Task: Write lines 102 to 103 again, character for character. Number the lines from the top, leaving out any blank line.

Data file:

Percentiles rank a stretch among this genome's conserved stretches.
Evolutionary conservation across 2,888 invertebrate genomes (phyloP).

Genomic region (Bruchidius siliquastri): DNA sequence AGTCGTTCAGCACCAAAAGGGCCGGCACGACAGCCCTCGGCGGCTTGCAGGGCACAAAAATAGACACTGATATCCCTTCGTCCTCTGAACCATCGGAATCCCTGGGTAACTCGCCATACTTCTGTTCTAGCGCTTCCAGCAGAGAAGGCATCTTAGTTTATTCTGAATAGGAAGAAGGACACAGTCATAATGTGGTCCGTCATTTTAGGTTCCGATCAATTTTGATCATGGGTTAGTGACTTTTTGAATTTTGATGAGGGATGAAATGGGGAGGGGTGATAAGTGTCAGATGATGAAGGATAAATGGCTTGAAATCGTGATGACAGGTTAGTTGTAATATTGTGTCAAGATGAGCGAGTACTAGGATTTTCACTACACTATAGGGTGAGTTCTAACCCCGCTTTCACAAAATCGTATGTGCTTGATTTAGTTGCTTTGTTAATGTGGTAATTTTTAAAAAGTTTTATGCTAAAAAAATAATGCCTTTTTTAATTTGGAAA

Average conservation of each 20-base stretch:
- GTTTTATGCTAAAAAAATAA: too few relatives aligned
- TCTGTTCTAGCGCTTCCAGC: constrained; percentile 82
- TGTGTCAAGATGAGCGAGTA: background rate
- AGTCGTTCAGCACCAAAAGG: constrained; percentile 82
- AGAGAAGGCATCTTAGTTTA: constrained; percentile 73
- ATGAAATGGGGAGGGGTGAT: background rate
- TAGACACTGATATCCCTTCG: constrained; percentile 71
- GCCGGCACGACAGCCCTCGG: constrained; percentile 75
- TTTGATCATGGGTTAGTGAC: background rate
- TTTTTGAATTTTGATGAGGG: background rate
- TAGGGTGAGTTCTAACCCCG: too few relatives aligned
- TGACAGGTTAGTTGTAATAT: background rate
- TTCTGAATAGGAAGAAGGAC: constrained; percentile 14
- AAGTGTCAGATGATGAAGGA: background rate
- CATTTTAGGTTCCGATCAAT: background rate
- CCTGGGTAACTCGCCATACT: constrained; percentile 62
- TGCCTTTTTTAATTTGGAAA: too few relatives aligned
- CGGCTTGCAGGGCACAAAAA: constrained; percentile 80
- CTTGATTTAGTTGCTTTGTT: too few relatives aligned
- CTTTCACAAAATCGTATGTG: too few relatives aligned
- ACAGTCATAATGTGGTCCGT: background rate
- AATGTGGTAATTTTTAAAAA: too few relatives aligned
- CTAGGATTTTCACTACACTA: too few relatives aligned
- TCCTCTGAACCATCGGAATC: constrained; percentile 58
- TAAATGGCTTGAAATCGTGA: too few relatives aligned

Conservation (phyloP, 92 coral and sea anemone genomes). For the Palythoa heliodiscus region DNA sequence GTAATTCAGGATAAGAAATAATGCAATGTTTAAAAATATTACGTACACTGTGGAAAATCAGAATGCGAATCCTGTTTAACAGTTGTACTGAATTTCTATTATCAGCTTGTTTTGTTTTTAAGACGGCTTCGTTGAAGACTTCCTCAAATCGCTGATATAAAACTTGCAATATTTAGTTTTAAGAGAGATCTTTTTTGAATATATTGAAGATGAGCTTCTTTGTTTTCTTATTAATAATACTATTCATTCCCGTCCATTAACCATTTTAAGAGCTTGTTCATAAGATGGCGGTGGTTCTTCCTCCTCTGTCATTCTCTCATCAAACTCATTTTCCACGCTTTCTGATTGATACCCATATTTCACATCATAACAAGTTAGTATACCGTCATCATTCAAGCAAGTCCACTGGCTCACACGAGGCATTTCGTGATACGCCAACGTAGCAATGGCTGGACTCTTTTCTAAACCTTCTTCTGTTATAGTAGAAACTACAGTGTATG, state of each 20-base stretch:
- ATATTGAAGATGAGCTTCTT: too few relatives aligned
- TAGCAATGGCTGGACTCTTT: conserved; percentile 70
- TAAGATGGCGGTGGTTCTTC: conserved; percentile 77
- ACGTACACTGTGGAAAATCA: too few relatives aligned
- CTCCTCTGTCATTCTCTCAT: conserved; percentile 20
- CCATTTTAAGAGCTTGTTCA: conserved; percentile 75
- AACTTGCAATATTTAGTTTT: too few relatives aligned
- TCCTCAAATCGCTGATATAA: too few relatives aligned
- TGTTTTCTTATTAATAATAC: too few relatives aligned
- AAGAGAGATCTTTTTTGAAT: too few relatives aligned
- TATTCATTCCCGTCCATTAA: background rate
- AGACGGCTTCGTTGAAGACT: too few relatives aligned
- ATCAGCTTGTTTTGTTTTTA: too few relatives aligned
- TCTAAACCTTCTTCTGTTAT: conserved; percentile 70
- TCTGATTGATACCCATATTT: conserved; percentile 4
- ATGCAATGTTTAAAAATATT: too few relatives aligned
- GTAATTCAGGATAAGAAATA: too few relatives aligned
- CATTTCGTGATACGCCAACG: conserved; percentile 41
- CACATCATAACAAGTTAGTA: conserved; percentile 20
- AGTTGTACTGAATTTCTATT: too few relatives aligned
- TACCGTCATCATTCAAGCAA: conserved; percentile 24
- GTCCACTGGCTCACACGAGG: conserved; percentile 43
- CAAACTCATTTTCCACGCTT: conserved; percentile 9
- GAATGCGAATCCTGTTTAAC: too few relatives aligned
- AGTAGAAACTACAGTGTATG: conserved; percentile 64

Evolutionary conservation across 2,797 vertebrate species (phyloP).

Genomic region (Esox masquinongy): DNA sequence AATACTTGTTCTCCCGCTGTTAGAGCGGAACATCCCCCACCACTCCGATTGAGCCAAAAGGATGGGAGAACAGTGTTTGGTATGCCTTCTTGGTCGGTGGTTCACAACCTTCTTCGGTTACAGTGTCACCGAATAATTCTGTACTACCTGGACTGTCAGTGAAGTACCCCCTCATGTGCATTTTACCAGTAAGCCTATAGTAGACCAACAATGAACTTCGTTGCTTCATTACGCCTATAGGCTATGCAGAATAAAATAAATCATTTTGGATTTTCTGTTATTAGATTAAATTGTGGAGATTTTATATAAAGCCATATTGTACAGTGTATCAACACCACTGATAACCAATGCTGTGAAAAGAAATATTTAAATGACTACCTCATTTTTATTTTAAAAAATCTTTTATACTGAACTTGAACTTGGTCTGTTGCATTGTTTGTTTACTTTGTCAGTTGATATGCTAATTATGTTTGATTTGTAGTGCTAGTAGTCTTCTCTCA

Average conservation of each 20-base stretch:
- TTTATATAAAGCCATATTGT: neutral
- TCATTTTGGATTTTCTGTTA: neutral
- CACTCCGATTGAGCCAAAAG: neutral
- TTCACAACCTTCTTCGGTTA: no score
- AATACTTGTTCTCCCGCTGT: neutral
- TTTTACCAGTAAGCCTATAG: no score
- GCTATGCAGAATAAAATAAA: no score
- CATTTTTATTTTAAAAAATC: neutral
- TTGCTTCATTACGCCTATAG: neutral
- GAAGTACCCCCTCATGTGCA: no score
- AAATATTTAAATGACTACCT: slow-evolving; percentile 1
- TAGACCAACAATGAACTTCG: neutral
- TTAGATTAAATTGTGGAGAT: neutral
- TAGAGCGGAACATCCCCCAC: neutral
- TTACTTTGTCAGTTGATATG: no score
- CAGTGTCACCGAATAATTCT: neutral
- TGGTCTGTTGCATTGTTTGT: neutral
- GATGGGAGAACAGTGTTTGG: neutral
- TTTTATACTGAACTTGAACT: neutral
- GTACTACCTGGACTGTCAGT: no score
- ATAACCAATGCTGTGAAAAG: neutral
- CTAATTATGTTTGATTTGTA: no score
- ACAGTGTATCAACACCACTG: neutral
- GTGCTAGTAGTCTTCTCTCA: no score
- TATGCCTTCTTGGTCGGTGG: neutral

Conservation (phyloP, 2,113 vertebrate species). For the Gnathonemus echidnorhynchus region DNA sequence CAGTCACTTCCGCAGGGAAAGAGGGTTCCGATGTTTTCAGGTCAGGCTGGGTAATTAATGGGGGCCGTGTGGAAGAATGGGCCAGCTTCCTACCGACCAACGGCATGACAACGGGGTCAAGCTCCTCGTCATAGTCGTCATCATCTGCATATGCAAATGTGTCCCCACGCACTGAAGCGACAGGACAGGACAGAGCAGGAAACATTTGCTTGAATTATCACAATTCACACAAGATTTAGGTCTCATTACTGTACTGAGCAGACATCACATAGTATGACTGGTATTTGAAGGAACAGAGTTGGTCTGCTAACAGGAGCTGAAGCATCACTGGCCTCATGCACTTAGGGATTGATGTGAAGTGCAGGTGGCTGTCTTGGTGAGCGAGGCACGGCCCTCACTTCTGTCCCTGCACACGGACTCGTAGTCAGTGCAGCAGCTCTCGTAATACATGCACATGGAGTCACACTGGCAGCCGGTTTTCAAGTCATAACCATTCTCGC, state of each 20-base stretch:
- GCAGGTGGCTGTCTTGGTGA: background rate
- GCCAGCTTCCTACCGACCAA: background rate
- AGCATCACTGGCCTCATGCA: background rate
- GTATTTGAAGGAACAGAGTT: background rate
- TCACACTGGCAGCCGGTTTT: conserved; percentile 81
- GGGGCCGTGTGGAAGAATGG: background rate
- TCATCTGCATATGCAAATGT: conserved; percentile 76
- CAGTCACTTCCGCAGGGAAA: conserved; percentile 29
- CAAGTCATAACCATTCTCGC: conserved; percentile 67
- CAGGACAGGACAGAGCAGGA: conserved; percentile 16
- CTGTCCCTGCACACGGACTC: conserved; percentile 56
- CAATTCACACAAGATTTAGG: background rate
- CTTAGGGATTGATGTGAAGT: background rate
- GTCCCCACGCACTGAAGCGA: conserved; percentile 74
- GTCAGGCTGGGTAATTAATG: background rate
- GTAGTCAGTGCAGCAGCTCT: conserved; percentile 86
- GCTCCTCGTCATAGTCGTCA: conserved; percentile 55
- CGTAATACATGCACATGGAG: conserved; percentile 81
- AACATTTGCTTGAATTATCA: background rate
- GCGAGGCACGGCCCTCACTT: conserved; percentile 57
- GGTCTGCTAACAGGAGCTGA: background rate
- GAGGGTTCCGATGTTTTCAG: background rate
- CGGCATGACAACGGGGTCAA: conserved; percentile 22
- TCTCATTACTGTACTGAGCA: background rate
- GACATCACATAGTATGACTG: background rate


- CGTAATACATGCACATGGAG: conserved; percentile 81
- AACATTTGCTTGAATTATCA: background rate